Delta’s adjusted fourth-quarter loss per share was $2.53, or wider than the $2.49 expected, and represented a fourth straight quarterly loss. For the full year, Delta’s losses came in at a massive $15.6 billion before taxes.

However, Delta’s fourth-quarter cash outflow came in smaller than anticipated, suggesting airlines’ aggressive cost-cutting measures and a slow return of travel compared to the spring were beginning to help. December quarter cash burn averaged $12 million per day, or better than the $14 million the company projected and marking a 90% reduction in cash burn since late March.

“Our December quarter results capped the toughest year in Delta’s history,” CEO Ed Bastian said in a statement. “While our challenges continue in 2021, I am optimistic this will be a year of recovery and a turning point that results in an even stronger Delta returning to revenue growth, profitability and free cash generation.”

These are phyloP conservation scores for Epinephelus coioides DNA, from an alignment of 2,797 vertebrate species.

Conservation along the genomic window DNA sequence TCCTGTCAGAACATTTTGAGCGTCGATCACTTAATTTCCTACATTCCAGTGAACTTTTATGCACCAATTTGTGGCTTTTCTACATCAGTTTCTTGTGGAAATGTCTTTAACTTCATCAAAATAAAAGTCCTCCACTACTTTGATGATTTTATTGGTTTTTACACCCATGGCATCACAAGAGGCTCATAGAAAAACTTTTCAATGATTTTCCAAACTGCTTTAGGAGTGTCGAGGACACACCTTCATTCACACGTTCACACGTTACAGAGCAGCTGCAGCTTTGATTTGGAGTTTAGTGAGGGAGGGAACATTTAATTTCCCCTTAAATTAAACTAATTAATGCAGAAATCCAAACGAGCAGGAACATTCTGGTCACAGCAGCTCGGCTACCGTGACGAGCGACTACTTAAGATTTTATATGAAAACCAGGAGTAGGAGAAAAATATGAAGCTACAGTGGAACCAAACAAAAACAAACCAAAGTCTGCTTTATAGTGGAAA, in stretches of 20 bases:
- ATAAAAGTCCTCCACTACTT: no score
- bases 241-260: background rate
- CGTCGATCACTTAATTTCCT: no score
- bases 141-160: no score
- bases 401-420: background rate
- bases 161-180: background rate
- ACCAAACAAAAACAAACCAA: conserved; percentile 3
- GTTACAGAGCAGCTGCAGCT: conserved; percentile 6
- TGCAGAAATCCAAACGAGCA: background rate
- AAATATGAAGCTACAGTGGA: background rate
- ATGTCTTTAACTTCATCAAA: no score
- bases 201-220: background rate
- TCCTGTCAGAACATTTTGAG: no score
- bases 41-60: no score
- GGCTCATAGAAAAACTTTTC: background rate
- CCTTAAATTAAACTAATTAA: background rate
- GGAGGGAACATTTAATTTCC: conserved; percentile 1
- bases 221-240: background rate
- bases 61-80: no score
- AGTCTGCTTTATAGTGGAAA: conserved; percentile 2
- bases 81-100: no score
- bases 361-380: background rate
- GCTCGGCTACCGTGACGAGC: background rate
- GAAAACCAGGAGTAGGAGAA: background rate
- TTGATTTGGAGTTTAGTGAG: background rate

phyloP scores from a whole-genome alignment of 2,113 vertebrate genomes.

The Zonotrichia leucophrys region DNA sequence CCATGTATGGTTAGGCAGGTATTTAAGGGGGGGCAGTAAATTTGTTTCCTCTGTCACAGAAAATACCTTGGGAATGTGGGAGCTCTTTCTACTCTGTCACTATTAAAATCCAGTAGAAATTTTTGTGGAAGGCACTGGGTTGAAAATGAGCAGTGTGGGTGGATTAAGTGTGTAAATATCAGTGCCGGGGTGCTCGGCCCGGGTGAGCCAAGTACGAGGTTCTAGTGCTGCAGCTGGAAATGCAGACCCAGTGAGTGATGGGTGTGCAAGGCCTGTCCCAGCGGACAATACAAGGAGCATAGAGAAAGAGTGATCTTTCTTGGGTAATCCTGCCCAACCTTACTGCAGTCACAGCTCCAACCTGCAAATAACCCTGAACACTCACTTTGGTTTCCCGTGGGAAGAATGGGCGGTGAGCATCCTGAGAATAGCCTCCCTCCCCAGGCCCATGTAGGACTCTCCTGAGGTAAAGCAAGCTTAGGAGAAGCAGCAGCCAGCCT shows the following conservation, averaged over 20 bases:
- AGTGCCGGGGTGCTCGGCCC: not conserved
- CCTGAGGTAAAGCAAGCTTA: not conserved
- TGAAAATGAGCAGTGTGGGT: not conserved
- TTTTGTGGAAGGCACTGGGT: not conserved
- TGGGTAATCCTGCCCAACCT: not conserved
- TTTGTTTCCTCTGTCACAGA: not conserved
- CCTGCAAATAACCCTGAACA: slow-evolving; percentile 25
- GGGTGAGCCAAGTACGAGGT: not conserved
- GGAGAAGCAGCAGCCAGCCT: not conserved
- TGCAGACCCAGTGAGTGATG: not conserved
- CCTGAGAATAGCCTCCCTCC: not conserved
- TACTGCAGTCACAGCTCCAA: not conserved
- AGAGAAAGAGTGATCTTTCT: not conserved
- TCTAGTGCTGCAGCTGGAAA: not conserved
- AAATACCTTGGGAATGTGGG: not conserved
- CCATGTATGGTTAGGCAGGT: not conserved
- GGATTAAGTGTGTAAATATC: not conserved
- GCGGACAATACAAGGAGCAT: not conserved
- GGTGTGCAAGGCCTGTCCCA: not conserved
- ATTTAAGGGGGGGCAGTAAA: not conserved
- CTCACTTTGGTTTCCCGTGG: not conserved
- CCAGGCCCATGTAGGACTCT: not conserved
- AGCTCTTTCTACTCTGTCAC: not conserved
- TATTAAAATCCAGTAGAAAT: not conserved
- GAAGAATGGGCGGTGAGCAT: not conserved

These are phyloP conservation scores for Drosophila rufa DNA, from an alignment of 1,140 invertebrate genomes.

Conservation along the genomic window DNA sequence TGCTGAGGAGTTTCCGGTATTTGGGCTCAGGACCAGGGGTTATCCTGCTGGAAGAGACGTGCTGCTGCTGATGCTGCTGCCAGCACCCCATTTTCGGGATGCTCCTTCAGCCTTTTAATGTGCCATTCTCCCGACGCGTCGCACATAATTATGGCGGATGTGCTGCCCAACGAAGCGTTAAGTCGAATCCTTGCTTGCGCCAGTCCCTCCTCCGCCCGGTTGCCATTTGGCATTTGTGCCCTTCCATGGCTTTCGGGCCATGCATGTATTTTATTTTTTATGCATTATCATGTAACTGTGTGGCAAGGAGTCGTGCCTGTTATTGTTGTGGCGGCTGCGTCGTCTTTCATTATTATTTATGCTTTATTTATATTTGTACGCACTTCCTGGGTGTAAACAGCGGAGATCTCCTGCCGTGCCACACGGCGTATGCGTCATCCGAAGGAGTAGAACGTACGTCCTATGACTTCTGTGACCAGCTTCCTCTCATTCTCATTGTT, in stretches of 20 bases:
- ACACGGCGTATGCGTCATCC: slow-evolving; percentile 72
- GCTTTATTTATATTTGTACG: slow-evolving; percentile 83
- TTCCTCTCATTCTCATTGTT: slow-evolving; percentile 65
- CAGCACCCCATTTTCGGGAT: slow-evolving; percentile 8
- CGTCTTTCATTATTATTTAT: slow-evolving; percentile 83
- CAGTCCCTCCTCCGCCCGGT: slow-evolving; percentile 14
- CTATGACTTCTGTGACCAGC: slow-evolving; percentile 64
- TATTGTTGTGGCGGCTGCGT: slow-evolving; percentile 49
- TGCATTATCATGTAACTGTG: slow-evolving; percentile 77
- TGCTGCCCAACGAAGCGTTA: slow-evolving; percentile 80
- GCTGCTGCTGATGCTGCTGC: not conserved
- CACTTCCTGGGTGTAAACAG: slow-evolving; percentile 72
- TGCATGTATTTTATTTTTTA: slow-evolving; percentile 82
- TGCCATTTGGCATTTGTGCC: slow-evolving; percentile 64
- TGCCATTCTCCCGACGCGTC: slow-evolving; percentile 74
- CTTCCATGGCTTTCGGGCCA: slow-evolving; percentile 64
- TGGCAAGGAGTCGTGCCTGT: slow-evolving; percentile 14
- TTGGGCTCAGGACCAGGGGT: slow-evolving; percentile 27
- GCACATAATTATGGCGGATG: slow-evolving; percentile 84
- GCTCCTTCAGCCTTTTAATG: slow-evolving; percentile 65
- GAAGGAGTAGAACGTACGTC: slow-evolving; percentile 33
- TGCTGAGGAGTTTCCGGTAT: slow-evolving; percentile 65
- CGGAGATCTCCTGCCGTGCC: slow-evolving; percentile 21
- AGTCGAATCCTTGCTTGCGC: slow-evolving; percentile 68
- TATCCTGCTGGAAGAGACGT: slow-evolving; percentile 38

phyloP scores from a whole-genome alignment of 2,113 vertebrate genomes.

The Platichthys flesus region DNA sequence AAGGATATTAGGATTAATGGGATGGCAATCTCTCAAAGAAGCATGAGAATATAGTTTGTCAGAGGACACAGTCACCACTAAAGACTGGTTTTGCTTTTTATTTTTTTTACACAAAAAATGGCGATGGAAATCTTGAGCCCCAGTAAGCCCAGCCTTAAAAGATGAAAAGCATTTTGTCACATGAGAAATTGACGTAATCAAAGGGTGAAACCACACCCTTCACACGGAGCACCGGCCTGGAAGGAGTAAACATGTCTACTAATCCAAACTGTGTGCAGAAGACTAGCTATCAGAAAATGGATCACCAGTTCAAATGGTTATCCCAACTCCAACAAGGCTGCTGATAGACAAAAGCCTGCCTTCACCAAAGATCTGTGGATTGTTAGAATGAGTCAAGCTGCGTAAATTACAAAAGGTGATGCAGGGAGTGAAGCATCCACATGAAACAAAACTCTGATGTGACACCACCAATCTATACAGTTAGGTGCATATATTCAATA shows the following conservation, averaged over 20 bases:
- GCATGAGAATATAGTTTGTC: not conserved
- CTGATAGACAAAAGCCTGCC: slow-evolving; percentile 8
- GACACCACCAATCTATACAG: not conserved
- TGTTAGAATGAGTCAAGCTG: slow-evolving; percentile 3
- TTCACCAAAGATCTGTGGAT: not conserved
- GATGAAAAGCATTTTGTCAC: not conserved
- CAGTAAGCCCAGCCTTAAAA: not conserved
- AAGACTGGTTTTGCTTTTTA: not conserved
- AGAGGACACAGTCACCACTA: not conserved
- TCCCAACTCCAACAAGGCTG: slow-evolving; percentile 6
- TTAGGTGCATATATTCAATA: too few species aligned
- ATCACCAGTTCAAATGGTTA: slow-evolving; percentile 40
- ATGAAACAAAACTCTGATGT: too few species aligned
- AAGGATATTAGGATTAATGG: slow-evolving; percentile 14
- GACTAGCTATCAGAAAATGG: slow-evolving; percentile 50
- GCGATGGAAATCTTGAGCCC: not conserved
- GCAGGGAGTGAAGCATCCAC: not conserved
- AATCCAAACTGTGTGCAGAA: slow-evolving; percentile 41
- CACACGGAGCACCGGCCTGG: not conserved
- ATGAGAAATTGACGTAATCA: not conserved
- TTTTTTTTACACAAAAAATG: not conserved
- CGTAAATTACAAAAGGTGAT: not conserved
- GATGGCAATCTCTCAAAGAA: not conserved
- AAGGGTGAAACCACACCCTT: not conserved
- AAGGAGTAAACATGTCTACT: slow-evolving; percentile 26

7:25 a.m. ET Thursday: Stock futures mixed, Nasdaq futures come under pressure

Here were the main moves in markets, as of 7:25 a.m. ET Thursday:

  • S&P 500 futures (ES=F): 3,808.5, up 4.75 points or 0.12%

  • Dow futures (YM=F): 31,037.00, up 78 points or 0.25%

  • Nasdaq futures (NQ=F): 12,964.00, down 8.25 points or 0.06%

  • Crude (CL=F): -$0.21 (-0.4%) to $52.70 a barrel

  • Gold (GC=F): -$11.50 (-0.62%) to $1,843.40 per ounce

  • 10-year Treasury (^TNX): +1.7 bps to yield 1.105%

6:03 p.m. ET Wednesday: Stock futures open higher

Here were the main moves in markets, as of 6:03 p.m. ET Wednesday:

  • S&P 500 futures (ES=F): 3,807.25, up 3.5 points or 0.09%

  • Dow futures (YM=F): 30,992.00, up 33 points or 0.11%

  • Nasdaq futures (NQ=F): 12,973.5, up 1.25 points or 0.01%





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A man walks outside the New York Stock Exchange (NYSE) in New York, U.S., November 24, 2020. REUTERS/Brendan McDermid